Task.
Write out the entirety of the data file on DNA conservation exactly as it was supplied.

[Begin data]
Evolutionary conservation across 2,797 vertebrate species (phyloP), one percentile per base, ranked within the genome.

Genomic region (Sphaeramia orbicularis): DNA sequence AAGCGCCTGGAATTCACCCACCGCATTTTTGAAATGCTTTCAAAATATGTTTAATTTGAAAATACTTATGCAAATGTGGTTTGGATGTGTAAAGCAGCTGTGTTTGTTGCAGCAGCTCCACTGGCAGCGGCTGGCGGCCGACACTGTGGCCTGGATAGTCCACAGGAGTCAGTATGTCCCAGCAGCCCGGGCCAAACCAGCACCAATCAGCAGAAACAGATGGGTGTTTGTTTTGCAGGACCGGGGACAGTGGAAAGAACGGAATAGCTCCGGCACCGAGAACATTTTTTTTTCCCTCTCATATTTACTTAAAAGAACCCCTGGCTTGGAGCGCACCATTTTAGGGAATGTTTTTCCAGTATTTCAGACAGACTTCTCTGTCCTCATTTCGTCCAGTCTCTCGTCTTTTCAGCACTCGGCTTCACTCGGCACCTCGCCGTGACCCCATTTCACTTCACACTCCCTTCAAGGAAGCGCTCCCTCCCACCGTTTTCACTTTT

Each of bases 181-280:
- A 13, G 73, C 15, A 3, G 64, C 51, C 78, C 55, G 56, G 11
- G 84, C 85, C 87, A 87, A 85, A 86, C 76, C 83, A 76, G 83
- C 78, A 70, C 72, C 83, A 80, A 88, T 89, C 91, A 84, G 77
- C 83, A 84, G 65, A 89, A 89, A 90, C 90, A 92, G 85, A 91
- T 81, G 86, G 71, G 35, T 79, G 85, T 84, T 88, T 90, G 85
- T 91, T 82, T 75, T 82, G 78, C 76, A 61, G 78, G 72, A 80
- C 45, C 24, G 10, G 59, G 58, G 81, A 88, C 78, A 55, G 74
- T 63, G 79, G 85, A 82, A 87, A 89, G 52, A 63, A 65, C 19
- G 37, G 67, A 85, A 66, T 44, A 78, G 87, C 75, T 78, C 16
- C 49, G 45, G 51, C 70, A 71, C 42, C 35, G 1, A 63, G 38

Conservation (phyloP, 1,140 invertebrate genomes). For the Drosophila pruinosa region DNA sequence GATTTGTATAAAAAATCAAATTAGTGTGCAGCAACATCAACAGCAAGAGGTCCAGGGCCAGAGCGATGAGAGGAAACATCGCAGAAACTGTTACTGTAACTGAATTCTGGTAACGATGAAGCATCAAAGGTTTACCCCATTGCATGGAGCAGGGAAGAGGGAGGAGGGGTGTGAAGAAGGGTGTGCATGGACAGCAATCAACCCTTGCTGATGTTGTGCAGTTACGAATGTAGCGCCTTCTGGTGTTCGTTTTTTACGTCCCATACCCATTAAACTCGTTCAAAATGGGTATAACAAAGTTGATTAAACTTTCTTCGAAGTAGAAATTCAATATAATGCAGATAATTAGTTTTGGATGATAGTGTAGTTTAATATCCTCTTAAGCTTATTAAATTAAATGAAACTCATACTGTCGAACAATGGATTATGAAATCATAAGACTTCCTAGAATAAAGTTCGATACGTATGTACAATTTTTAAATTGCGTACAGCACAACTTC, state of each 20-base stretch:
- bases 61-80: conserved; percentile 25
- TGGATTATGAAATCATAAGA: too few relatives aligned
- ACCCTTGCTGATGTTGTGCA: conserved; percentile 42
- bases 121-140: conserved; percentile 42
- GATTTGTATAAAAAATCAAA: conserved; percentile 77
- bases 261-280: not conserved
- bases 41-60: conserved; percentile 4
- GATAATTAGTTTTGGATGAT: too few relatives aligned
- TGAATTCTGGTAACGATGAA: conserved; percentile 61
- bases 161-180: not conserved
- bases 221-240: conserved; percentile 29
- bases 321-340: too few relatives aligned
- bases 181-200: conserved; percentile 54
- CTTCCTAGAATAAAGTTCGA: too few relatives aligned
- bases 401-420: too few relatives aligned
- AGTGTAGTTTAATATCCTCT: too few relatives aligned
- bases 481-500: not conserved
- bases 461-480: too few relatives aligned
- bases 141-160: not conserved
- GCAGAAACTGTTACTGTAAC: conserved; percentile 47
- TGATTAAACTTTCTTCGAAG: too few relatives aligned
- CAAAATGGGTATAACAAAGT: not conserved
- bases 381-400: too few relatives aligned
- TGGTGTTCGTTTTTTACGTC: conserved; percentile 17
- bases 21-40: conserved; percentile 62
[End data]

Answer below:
Evolutionary conservation across 2,797 vertebrate species (phyloP), one percentile per base, ranked within the genome.

Genomic region (Sphaeramia orbicularis): DNA sequence AAGCGCCTGGAATTCACCCACCGCATTTTTGAAATGCTTTCAAAATATGTTTAATTTGAAAATACTTATGCAAATGTGGTTTGGATGTGTAAAGCAGCTGTGTTTGTTGCAGCAGCTCCACTGGCAGCGGCTGGCGGCCGACACTGTGGCCTGGATAGTCCACAGGAGTCAGTATGTCCCAGCAGCCCGGGCCAAACCAGCACCAATCAGCAGAAACAGATGGGTGTTTGTTTTGCAGGACCGGGGACAGTGGAAAGAACGGAATAGCTCCGGCACCGAGAACATTTTTTTTTCCCTCTCATATTTACTTAAAAGAACCCCTGGCTTGGAGCGCACCATTTTAGGGAATGTTTTTCCAGTATTTCAGACAGACTTCTCTGTCCTCATTTCGTCCAGTCTCTCGTCTTTTCAGCACTCGGCTTCACTCGGCACCTCGCCGTGACCCCATTTCACTTCACACTCCCTTCAAGGAAGCGCTCCCTCCCACCGTTTTCACTTTT

Each of bases 181-280:
- A 13, G 73, C 15, A 3, G 64, C 51, C 78, C 55, G 56, G 11
- G 84, C 85, C 87, A 87, A 85, A 86, C 76, C 83, A 76, G 83
- C 78, A 70, C 72, C 83, A 80, A 88, T 89, C 91, A 84, G 77
- C 83, A 84, G 65, A 89, A 89, A 90, C 90, A 92, G 85, A 91
- T 81, G 86, G 71, G 35, T 79, G 85, T 84, T 88, T 90, G 85
- T 91, T 82, T 75, T 82, G 78, C 76, A 61, G 78, G 72, A 80
- C 45, C 24, G 10, G 59, G 58, G 81, A 88, C 78, A 55, G 74
- T 63, G 79, G 85, A 82, A 87, A 89, G 52, A 63, A 65, C 19
- G 37, G 67, A 85, A 66, T 44, A 78, G 87, C 75, T 78, C 16
- C 49, G 45, G 51, C 70, A 71, C 42, C 35, G 1, A 63, G 38

Conservation (phyloP, 1,140 invertebrate genomes). For the Drosophila pruinosa region DNA sequence GATTTGTATAAAAAATCAAATTAGTGTGCAGCAACATCAACAGCAAGAGGTCCAGGGCCAGAGCGATGAGAGGAAACATCGCAGAAACTGTTACTGTAACTGAATTCTGGTAACGATGAAGCATCAAAGGTTTACCCCATTGCATGGAGCAGGGAAGAGGGAGGAGGGGTGTGAAGAAGGGTGTGCATGGACAGCAATCAACCCTTGCTGATGTTGTGCAGTTACGAATGTAGCGCCTTCTGGTGTTCGTTTTTTACGTCCCATACCCATTAAACTCGTTCAAAATGGGTATAACAAAGTTGATTAAACTTTCTTCGAAGTAGAAATTCAATATAATGCAGATAATTAGTTTTGGATGATAGTGTAGTTTAATATCCTCTTAAGCTTATTAAATTAAATGAAACTCATACTGTCGAACAATGGATTATGAAATCATAAGACTTCCTAGAATAAAGTTCGATACGTATGTACAATTTTTAAATTGCGTACAGCACAACTTC, state of each 20-base stretch:
- bases 61-80: conserved; percentile 25
- TGGATTATGAAATCATAAGA: too few relatives aligned
- ACCCTTGCTGATGTTGTGCA: conserved; percentile 42
- bases 121-140: conserved; percentile 42
- GATTTGTATAAAAAATCAAA: conserved; percentile 77
- bases 261-280: not conserved
- bases 41-60: conserved; percentile 4
- GATAATTAGTTTTGGATGAT: too few relatives aligned
- TGAATTCTGGTAACGATGAA: conserved; percentile 61
- bases 161-180: not conserved
- bases 221-240: conserved; percentile 29
- bases 321-340: too few relatives aligned
- bases 181-200: conserved; percentile 54
- CTTCCTAGAATAAAGTTCGA: too few relatives aligned
- bases 401-420: too few relatives aligned
- AGTGTAGTTTAATATCCTCT: too few relatives aligned
- bases 481-500: not conserved
- bases 461-480: too few relatives aligned
- bases 141-160: not conserved
- GCAGAAACTGTTACTGTAAC: conserved; percentile 47
- TGATTAAACTTTCTTCGAAG: too few relatives aligned
- CAAAATGGGTATAACAAAGT: not conserved
- bases 381-400: too few relatives aligned
- TGGTGTTCGTTTTTTACGTC: conserved; percentile 17
- bases 21-40: conserved; percentile 62